Thursday evening's public discussion between Fed Chairman Janet Yellen and former chairmen Volcker, Greenspan, and Bernanke - these last three in order of gravitas and effectiveness and (perhaps not unrelatedly) reverse order of academic accomplishment - was a first. Never before, apparently, have four current and former Fed chairmen appeared on the same stage. This is less amazing than it seems: prior to Alan Greenspan it was the practice of the Federal Reserve to remain out of the limelight.
Honestly, we all probably would have been better off had they stayed there.
Still, it was a fascinating event. The International House, which hosted the event, called it the "Fabulous Four Fed chairs," but since they did not serve contemporaneously a better image is probably Mount Rushmore...if Mount Rushmore had the faces by Nixon, Hoover, Carter, and Andrew Johnson instead of Washington, Lincoln, Teddy Roosevelt, and Thomas Jefferson.
Okay, all bond guys have a soft spot for Paul Volcker, who was the last Fed Chairman to try monetarism and managed to break the back of inflation using its common-sense prescription. But he should have stayed retired. The Volcker Rule has sucked a tremendous amount of liquidity out of the market (in conjunction with other Dodd-Frank rules) and is clearly a stain on his resumé.
Everyone was hoping that this collection of experienced policymakers would give us some clear consensus about what the Fed should do now - raise rates as per the original path that was implied? Raise rates more slowly? Maintain rates? Keep on adding liquidity? Instead, there was almost nothing useful to be gleaned from the conversation. The three ex-chairmen seemed to be competing to make the funniest statement (some intentionally, and some unintentionally like Bernanke's statement that "unwinding the balance sheet is very straightforward") without saying anything constructive, challenging, or even useful about current and future Fed policy; Yellen seemed to want to say useful things but it isn't clear she has anything useful to say.
One overwhelming consensus was that the economy is doing just fine, but isn't a "bubble economy." Volcker did allow that "there are aspects of the financial world that are overextended." Oh, do you think so? Maybe something like the chart below, which is an updated version of Figure 9.7 from my book?
I guess that might be considered overextended.
Here are two other interesting snippets:
- Bernanke, asked "how will you unwind" the extraordinary measures he instituted, wisecracked "Fortunately, I don't have to," which considering the scale of what he did is a clever witticism that I am sure Dr. Yellen appreciated. After expressing, as I noted earlier, that unwinding is really easy, he pointed out languidly that the Fed's balance sheet, relative to GDP, is "about the same size of most other central banks." Does he really think no one was paying attention since 2008? The reason all central banks have huge balance sheets is that the Fed did it first and they all followed. If you consider "most other central banks" to include others throughout history...no, it's not even close.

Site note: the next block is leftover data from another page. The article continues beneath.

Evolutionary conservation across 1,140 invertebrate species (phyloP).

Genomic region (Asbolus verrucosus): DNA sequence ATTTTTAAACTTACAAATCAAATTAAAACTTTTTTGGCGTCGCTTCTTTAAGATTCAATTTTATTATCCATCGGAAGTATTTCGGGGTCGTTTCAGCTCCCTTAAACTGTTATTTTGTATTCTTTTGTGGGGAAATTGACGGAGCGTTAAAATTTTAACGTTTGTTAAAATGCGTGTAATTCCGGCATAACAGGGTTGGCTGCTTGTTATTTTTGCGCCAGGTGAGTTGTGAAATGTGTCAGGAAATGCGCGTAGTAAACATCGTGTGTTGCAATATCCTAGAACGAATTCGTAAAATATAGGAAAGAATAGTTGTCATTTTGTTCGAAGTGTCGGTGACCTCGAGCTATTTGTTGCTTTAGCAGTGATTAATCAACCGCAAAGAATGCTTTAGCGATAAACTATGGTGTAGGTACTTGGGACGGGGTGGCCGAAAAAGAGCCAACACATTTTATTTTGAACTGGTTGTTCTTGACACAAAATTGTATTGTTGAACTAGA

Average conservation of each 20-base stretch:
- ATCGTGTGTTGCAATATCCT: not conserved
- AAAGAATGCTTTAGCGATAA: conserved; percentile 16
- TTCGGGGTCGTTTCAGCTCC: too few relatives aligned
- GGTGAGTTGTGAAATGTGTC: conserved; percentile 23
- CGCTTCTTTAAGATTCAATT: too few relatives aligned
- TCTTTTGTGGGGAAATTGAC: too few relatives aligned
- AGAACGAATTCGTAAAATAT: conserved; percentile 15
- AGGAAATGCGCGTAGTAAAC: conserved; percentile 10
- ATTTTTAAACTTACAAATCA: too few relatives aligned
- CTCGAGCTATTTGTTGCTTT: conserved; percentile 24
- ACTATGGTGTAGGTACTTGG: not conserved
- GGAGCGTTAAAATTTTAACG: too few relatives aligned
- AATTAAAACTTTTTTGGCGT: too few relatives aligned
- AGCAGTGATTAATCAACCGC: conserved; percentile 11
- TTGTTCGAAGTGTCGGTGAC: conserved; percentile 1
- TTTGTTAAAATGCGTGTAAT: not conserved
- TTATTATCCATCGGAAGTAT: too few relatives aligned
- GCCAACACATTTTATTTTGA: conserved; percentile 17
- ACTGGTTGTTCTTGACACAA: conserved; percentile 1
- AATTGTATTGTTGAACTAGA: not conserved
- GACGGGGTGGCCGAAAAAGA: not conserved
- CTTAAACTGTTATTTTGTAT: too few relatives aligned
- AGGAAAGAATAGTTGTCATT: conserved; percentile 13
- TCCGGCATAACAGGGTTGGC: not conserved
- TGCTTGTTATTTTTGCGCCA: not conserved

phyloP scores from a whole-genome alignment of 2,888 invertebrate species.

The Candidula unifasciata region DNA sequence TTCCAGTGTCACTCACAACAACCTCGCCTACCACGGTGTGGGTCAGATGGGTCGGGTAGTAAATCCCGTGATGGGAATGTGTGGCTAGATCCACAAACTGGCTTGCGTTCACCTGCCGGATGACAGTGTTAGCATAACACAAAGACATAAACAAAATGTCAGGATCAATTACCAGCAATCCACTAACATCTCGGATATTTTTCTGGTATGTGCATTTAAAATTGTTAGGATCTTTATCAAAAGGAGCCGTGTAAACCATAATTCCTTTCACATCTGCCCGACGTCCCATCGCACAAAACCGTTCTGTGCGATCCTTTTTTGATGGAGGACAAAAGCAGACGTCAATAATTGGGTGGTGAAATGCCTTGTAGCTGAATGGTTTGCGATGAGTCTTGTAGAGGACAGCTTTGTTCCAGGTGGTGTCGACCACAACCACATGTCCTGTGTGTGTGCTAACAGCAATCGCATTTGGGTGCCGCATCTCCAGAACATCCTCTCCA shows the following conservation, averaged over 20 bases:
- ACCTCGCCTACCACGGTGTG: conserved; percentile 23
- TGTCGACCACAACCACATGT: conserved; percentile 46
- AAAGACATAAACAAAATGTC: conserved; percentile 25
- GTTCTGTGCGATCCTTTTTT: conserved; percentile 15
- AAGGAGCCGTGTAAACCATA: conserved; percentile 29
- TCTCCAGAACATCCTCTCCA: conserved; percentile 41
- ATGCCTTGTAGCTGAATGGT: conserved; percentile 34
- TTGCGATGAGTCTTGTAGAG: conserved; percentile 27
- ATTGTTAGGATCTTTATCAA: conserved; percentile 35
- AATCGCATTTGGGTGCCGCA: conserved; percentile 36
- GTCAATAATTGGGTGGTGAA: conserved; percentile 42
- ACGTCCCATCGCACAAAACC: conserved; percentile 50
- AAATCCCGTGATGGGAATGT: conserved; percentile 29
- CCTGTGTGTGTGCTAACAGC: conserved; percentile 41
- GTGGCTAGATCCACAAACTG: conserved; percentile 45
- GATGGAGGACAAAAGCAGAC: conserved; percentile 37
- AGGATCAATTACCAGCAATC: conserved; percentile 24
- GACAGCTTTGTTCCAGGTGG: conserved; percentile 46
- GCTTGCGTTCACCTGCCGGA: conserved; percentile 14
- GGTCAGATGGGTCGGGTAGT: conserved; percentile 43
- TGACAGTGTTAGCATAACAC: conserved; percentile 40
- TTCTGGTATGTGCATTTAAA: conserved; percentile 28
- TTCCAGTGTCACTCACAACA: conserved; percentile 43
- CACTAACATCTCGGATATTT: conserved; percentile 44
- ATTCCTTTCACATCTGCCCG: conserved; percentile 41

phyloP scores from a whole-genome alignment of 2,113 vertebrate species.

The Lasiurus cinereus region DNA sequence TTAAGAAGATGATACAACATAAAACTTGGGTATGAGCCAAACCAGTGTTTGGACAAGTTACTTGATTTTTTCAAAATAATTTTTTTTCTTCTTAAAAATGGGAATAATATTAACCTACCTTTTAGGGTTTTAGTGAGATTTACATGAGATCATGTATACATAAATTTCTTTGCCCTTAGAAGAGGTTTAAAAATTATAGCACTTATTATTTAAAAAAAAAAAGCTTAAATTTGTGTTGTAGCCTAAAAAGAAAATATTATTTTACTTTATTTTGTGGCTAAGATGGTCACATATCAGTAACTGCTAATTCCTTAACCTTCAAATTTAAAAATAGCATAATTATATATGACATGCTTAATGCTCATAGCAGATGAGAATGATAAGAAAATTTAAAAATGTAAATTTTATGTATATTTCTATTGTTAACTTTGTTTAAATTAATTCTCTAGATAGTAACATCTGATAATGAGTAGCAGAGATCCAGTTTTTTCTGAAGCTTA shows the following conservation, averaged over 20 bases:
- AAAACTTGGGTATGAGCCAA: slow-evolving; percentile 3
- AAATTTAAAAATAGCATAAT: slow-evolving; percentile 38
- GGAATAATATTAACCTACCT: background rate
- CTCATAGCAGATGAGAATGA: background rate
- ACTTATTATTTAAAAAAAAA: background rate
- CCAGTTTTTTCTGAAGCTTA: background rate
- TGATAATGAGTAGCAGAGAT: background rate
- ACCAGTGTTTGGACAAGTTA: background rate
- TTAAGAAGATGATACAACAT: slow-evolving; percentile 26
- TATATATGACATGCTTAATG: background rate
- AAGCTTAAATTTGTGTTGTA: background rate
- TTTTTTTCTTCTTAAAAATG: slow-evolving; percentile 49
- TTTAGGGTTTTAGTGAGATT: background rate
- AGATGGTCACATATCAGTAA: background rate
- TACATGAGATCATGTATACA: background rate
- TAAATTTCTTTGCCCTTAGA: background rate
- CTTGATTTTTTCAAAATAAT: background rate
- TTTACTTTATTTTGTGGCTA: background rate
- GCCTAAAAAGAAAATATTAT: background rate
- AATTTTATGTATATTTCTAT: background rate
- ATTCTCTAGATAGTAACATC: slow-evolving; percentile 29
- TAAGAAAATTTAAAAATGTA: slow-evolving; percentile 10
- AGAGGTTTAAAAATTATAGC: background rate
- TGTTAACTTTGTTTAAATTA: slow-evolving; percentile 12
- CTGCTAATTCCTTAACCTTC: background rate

- Yellen didn't address the elephant in the room, but went so far to pat its rump and then pretend it wasn't there. She described the criteria the Fed had had for the December increase in interest rates (substantial progress towards employment goal, and inflation heading back up), but didn't feel like explaining that when even more progress had been made on employment, and inflation was even higher, at the next two meetings the Fed decided to pass. She noted that "headwinds" in the "legacy of the financial crisis" and "weak global growth" meant that "the neutral rate is very low," but unless that neutral rate happens to be 0.25%-0.50% such a comment begs the question. Those headwinds haven't gotten any worse since December! As such, she left completely unanswered the $64,000 question which is "what the heck would make you tighten again?"
In short, all of these notable central bankers (which is a little like saying "these notable hobos") seemed to agree that everything is just fine and there is no urgency with respect to anything right now. I've spent the last quarter-century deciphering three of these four speakers, and I must say I can't decide whether "everything is fine" means "the Fed can go ahead and tighten now, because everything is fine," or "there's no reason for the Fed to tighten now, because easing forever doesn't seem to be a problem."
So, markets remain suspended from the pendulum of complacency, which right now seems to be quite a bit on the "complacent" side but will, I suspect, shortly swing the other way to "disturbed and uncomfortable". I must say that nothing I heard tonight suggests further Fed tightening is imminent. However, that point in itself makes me disturbed and uncomfortable and at some point the market will oscillate around to that view - perhaps next Thursday when I think there is a good chance that core CPI rises to 2.4% y/y.
Administrative Note: On Friday at 4pm ET, I will be on Bloomberg TV's "What'd You Miss?" with Joe Weisenthal, Alix Steel, and Scarlet Fu.
 In keeping with my usual tilt to keep focused on inflation and real values, it should be noted that the $64,000 question would today be the $523,277 question. The quiz show ended in November 1958 with the CPI price index at 29; it is now at 237.111.
 Interestingly, this last point directly echoes some of Keynes' points in the General Theory. I will revisit that point next week.
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